Minehart participated in all 10 Lone Star Rides, the last three as event manager.

Laura Kerr is the incoming board chair. Co-chairs of the ride are John Tripp and Danny Simpson. Tripp co-chaired the ride this year and Simpson has been responsible for fundraising events outside the ride and participated in it for a number of years.

GAIN holding holiday social, taking up donations for Silver Star Room

GAIN, an organization for mature LGBT people, will hold its annual December Social Event Thursday, Dec. 16, from 6:30 p.m. to 8:30 p.m. at Resource Center Dallas, 2701 Reagan St. Those attending are asked to bring canned food items and personal car items to donate to those at the Adult Protective Services Silver Star Rooms, a facility specifically for people over 65 who have been abused or neglected in their homes. A list of needed items is available online in the GAIN section at RCDallas.org.

GAIN is a program of Resource Center Dallas.

TGRA, UCLSE joining to host Hard Candy Christmas benefit

Texas Gay Rodeo Association of Dallas and the United Court of the Lone Star Empire will host the annual “Hard Candy Christmas” benefit show and auction Saturday, Dec. 11, at Dallas Eagle, 5740 Maple Ave. The evening begins with Christmas Cocktails at 6 p.m., followed by the show and auction at 7 p.m. MCs are Donna Dumae and Trisha Davis.

Broadway star Sam Harris performing benefit concert at CoH

Sam Harris will peform a benefit concert Sunday, Dec. 12, at 7 p.m. in the sanctuary at Cathedral of Hope to raise money for the church’s Interfaith Peace Chapel. Tickets are $20 and are available at the church. For information call 214-351-1901.

Consultant seeking LGBT coming out stories for upcoming anthology

Consultant Sonia Friedrich is looking for LGBT people to contribute their personal coming out stories to the anthology Coming Out: Personal stories that will make you smile, laugh, shudder and cry.

Ideally, stories should be between 300 and 1,500 words, with the maximum length being 3,000 words. Those who haven’t come out can also submit their stories on why they haven’t.

Stories will be edited and can be anonymous.

For more information or to submit a story please contact soniafriedrich@virginbroad- band.com.au.

Friends nightclub hosting ‘Toys for Tots’ benefit in Gun Barrel City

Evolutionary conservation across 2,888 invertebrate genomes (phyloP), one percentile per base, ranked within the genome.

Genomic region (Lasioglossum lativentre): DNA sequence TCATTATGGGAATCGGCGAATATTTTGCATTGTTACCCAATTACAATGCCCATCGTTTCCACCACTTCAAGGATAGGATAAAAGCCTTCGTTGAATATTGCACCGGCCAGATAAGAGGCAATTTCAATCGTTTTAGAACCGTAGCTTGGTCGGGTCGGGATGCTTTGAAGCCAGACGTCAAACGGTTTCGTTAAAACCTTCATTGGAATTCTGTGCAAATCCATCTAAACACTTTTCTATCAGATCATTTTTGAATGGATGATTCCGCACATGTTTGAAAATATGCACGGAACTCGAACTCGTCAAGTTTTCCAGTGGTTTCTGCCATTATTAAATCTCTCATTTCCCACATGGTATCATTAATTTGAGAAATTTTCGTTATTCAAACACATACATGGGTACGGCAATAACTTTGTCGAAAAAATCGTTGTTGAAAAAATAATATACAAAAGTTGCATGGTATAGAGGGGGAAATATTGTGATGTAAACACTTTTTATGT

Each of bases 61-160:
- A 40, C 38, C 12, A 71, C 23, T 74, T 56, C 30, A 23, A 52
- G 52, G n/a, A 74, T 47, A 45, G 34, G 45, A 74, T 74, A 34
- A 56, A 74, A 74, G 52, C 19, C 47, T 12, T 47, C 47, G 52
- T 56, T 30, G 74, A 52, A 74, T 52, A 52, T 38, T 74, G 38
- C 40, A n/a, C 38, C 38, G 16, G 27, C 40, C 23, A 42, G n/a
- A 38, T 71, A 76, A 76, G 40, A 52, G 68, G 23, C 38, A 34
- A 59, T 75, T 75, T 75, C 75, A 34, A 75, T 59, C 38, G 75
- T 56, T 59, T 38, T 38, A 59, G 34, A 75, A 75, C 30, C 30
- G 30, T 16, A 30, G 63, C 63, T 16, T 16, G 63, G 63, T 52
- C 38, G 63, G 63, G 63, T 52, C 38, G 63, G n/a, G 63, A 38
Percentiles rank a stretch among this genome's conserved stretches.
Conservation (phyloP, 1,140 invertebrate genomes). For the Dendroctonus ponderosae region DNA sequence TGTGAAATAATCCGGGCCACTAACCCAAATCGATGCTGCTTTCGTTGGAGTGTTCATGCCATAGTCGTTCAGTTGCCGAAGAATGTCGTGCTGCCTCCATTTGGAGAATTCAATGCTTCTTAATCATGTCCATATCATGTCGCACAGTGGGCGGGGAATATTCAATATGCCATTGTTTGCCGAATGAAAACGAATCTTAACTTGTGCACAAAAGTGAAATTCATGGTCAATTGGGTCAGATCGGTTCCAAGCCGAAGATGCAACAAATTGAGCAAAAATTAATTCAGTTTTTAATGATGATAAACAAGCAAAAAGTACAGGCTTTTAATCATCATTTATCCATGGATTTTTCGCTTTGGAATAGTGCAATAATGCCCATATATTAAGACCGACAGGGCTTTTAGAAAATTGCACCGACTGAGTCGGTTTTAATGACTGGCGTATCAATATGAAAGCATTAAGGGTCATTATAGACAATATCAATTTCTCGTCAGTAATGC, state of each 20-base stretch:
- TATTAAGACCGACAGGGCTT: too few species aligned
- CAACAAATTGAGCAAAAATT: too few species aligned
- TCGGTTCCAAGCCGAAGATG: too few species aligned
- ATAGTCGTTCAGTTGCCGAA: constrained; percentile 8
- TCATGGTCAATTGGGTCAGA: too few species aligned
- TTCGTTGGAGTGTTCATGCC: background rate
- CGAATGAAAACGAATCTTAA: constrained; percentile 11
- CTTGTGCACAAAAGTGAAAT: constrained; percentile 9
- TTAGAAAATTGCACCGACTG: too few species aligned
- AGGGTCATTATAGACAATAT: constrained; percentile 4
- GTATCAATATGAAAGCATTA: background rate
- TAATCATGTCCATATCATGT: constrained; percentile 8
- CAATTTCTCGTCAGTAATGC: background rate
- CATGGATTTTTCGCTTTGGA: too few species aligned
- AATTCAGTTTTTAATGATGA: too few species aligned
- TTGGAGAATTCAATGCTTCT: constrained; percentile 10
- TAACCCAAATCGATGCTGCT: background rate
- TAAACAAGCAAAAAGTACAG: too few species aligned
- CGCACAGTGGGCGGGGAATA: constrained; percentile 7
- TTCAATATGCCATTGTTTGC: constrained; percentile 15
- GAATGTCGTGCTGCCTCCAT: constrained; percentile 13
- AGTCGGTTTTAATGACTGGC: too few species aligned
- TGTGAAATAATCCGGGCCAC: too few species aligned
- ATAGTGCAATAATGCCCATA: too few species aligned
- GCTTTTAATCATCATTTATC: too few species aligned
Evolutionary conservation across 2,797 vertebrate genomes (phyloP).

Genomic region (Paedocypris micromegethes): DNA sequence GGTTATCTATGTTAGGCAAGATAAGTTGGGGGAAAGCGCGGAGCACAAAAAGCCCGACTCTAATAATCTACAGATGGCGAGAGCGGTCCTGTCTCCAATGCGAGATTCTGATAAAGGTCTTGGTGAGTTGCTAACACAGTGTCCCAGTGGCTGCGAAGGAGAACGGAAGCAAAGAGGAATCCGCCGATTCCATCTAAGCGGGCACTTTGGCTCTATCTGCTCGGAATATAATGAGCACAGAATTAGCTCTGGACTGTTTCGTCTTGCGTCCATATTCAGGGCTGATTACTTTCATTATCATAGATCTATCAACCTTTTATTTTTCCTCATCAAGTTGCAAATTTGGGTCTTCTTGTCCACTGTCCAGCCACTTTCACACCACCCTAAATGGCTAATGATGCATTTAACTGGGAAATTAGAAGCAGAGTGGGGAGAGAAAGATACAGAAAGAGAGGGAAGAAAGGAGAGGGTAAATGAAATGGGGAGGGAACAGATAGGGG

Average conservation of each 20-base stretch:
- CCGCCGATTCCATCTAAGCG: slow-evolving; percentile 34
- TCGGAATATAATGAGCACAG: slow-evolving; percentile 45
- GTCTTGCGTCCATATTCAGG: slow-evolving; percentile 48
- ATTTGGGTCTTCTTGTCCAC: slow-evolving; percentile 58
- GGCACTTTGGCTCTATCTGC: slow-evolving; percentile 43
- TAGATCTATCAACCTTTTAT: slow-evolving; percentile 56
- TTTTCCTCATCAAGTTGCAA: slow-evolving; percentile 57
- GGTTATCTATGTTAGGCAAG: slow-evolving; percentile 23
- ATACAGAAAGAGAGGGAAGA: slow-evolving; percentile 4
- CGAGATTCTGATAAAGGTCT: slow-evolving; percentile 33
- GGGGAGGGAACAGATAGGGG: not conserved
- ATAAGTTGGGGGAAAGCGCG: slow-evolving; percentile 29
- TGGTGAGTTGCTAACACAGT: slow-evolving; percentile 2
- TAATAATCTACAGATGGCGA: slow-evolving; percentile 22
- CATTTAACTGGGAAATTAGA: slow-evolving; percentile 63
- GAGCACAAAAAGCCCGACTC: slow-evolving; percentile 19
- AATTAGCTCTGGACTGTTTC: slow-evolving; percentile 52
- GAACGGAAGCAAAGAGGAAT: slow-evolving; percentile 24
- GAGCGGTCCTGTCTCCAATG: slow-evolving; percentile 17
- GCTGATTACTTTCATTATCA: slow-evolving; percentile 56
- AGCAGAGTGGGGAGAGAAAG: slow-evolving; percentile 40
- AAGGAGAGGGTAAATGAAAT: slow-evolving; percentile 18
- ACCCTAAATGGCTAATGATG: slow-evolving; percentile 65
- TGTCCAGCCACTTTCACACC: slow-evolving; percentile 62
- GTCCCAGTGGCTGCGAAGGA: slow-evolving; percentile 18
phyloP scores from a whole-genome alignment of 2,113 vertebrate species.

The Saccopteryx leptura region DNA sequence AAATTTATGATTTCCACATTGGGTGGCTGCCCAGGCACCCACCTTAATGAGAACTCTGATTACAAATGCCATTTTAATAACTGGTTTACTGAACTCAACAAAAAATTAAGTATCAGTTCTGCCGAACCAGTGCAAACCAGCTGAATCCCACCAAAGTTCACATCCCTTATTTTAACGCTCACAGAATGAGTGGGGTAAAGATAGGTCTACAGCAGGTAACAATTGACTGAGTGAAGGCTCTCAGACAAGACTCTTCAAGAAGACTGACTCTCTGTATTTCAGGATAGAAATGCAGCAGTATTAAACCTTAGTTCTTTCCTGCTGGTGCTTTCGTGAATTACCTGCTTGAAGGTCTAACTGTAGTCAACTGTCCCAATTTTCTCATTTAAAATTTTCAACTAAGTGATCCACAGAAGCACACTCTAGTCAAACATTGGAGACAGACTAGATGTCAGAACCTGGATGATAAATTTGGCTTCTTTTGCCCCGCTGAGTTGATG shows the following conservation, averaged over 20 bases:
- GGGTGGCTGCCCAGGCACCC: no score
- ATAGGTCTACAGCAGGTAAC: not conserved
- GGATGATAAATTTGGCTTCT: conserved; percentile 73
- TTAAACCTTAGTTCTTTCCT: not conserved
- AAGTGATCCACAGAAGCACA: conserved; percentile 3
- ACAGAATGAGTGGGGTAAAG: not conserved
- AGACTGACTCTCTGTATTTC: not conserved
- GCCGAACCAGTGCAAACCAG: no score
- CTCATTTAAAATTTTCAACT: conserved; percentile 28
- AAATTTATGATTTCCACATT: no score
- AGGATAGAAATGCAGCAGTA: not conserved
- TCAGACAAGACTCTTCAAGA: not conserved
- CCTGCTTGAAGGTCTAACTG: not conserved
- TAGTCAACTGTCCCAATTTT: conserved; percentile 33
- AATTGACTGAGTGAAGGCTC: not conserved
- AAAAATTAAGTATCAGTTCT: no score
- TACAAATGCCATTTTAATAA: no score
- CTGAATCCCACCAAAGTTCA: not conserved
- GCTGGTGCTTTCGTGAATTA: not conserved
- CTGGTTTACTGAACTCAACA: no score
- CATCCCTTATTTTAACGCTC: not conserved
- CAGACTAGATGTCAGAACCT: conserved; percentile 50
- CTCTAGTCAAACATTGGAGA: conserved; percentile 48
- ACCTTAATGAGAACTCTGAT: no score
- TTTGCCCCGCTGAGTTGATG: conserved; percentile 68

Friends Nightclub, 410 S. Gun Barrel Lane in Gun Barrel City, hosts “Reva’s and Rusty’s Annual Toys for Tots” benefit show Saturday, Dec. 11, beginning at 9 p.m.

The event is held in conjunction with the Family Resource Center and the Gun Barrel City police and fire departments and helps raise money and collect toys for underprivileged children in the Cedar Creek Lake area.

Suggested donation at the door is $5 or a new, unwrapped toys. Tips given to performers during the show will be used to purchase toys to donate as well.

Tarrant County Gay Pride Week holding membership meeting

The annual organizational meeting for Tarrant County Gay Pride Week Association will be held Sunday, Dec. 19, beginning at 3 p.m. at Best Friends Club, 2620 E. Lancaster Ave. in Fort Worth. Topics for discussion include closing out business for 2010, voting on new officers and advisory council members, proposed rules and regulation changes for 2011 and an overview of Prideevents planned for 2011.

The meeting is open to all interested people and everyone signed in at the meeting is eligible to vote. The Miss, Mr. and Ms. HoHoHo contest will be held at 8 p.m. that evening, also at Best Friends. Packets for anyone interested in competing are available at the bar.

Tickets on sale now for Women’s Chorus of Dallas concert at Wyly

Tickets are now available for The Women’s Chorus of Dallas’ first performance of its 22nd concert season, “Love & Light,” being held Sunday, Dec. 19, at 7 p.m. at AT&T Performing Arts Center’s Wyly Theater.

In addition to the children’s choir from Good Shepherd Episcopal School, the concert will also fearture Tony-Award winner Victoria Clark.

Tickets are on sale now from the AT&T Performing Arts Center. To charge by phone, call 214-880-0202 purchase tickets online at attpac.org. Tickets are also available for the after-party with Clark.